Eight years ago, when he took over at the helm of the National Theatre, Rufus Norris knew that his life would be transformed. He must also have been aware that taking over from Sir Nicholas Hytner, who rarely seemed to put a foot wrong, wasn’t going to be easy.

Even Rufus Norris would probably struggle to claim that every early choice panned out as expected. Overall, though, he has navigated the ship with great skill, in doing so proving to be a champion of diversity, equality and a great supporter of underdogs.

To a degree, many of his primary missions are borne out by the latest varied roster of 12 productions that should fill the National’s three auditoria over the next year or so. Accompanying that announcement this week, Norris has confirmed his intention to move on at the end of his second term in the spring of 2025.

At that point, the man who might imminently become Sir Rufus may finally have a chance to stop and review a legacy that has been irrevocably changed by the advent of the COVID pandemic and subsequent economic downturn—a damaging recession in all but name.

After the lockdown, all theatres have struggled to normalise, cutting staff in proportion to devastating funding reductions from Arts Council England and generally limiting ambition in a desperate effort to survive. Norris and the National have done this as calmly and effectively as anybody.

At the time of his appointment, some commentators noted a lack of experience when it came to directing Shakespeare. If there is a single lacuna over the Norris decade that many might note with regret, it has been a very limited National Theatre exposure of the Bard’s plays.

Some might argue that Shakespeare is freely available elsewhere, although productions seem to be fewer and further between in recent years. Others would content that theatres on the South Bank should be concentrating on new and more varied writing. Even so, many will strongly believe that celebrating our greatest playwright with superlative productions should be a duty for National Theatre. That is a debate for another day.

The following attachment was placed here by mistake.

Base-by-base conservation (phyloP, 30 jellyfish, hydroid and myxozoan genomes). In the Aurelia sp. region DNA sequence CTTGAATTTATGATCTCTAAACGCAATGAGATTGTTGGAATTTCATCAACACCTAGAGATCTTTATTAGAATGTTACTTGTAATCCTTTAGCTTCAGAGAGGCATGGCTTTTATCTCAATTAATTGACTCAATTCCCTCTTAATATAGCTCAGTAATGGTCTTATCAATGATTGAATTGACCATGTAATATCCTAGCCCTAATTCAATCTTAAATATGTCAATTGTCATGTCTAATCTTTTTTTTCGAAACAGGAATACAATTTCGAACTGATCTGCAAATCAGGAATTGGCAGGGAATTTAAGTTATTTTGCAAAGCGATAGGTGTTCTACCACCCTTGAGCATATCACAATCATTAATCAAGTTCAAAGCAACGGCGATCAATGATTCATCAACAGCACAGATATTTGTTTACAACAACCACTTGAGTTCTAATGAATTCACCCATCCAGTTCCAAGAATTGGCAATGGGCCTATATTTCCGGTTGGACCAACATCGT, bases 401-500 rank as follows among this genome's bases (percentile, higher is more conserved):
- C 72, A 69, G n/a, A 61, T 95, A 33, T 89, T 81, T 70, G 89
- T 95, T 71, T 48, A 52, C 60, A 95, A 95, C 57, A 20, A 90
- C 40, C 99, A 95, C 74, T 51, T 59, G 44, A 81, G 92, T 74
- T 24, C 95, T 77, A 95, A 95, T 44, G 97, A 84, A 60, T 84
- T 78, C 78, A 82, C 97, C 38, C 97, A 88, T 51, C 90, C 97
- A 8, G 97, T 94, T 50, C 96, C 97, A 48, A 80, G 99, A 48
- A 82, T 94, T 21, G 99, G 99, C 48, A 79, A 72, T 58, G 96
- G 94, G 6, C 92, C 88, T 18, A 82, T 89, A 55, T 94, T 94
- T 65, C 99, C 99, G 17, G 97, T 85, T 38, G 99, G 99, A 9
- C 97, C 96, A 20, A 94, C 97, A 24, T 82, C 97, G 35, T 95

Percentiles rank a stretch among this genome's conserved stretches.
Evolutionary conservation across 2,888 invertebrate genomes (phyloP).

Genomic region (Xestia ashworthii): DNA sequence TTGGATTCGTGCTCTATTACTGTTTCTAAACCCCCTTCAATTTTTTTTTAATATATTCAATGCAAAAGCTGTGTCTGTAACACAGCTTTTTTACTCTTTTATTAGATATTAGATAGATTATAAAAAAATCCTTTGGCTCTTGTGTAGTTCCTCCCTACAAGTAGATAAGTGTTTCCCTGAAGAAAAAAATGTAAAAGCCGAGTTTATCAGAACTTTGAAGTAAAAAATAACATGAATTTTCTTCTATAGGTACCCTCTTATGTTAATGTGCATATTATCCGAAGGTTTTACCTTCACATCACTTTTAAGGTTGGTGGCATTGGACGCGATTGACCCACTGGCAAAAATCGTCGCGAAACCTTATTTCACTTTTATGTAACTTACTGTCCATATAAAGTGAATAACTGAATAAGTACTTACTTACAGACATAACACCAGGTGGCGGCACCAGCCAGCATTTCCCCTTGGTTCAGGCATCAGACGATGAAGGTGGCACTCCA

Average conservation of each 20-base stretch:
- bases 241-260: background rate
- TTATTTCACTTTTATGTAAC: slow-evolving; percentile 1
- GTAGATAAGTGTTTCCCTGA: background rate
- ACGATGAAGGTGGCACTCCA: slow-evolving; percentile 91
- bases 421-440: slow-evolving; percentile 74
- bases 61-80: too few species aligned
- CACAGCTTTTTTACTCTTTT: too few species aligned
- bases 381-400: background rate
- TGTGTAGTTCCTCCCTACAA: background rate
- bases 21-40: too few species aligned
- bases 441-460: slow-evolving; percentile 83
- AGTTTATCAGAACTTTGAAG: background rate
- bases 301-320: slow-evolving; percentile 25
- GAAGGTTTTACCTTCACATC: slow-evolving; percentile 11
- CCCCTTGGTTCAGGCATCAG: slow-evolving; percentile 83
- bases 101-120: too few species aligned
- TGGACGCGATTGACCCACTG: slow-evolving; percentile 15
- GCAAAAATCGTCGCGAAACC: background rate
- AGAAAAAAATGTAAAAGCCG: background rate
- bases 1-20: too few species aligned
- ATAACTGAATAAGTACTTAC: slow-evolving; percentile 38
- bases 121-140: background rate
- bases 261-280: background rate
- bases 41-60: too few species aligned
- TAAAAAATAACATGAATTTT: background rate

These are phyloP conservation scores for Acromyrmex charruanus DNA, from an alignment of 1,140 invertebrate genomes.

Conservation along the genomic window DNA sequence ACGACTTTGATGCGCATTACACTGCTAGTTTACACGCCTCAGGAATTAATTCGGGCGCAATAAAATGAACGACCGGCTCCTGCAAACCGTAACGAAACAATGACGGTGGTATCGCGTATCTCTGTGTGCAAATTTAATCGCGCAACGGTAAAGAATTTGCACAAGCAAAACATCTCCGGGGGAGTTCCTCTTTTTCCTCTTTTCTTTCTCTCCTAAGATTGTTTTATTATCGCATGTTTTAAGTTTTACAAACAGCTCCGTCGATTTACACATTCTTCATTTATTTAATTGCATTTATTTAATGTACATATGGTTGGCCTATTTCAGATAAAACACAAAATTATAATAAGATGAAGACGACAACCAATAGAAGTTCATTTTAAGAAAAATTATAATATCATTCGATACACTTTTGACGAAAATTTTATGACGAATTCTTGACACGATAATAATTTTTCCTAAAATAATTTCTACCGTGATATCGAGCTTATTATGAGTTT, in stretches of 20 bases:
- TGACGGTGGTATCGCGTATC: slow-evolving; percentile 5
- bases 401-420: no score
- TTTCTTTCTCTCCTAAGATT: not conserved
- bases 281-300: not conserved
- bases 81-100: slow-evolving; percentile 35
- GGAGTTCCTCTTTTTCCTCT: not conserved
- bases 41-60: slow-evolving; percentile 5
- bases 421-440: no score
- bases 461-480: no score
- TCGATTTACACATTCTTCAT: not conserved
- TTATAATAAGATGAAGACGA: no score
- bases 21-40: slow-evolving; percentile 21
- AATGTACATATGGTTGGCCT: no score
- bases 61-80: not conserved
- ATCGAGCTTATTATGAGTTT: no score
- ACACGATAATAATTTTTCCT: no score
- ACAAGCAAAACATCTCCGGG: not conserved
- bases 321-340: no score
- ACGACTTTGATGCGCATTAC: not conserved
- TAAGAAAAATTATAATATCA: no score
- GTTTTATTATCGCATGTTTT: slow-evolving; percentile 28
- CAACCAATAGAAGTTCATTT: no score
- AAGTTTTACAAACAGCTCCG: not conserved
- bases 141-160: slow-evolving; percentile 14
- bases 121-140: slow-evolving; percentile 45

It is a sad fact of life that as soon as the news of a departure breaks, interested parties will be screaming from the housetops “the King is dead” and wishing to complete the line with “Long live the King” postulate on who might be next in line.

Those with reasonably long memories will recall that in the run-up to the appointment of Rufus Norris, there was media chatter about whether 2015 might present the long-delayed opportunity for a woman to step up to the plate.

Given that, following the departure of the future inaugural Artistic Director Lord Olivier, the role had become a fiefdom for graduates from Cambridge, even the appointment of the less augustly educated Norris felt a little racy and radical—but only a little.

In the last decade, there has been significant change, as women such as Michelle Terry at Shakespeare’s Globe, Vicky Featherstone at the Royal Court and Josie Rourke at the Donmar have finally been admitted to the ranks of artistic directors leading some of our major theatres, while those from ethnic minorities such as Indhu Rubasingham and Kwame Kwei-Armah have done sterling work respectively at the Kiln and the Young Vic, with others now following in their footsteps.

To date, while the trans community has begun to make its presence felt on stages around the globe, representatives have not yet hit the heights as directors, but that must surely be coming as well?

Previously, the two biggest theatres in this country (unlike their peers in Scotland and Wales) had resisted the temptation to go beyond what Nicholas Hytner unkindly referred to in the context of critics as “dead white men”, but the RSC has now got halfway there with the joint appointments of Tamara Harvey and Daniel Evans.

While this critic is the very last person to even think about having a flutter, he strongly believes that the next Artistic Director of the National Theatre will be female, from an ethnic minority or, quite conceivably, both? Perhaps even someone mentioned elsewhere in this column.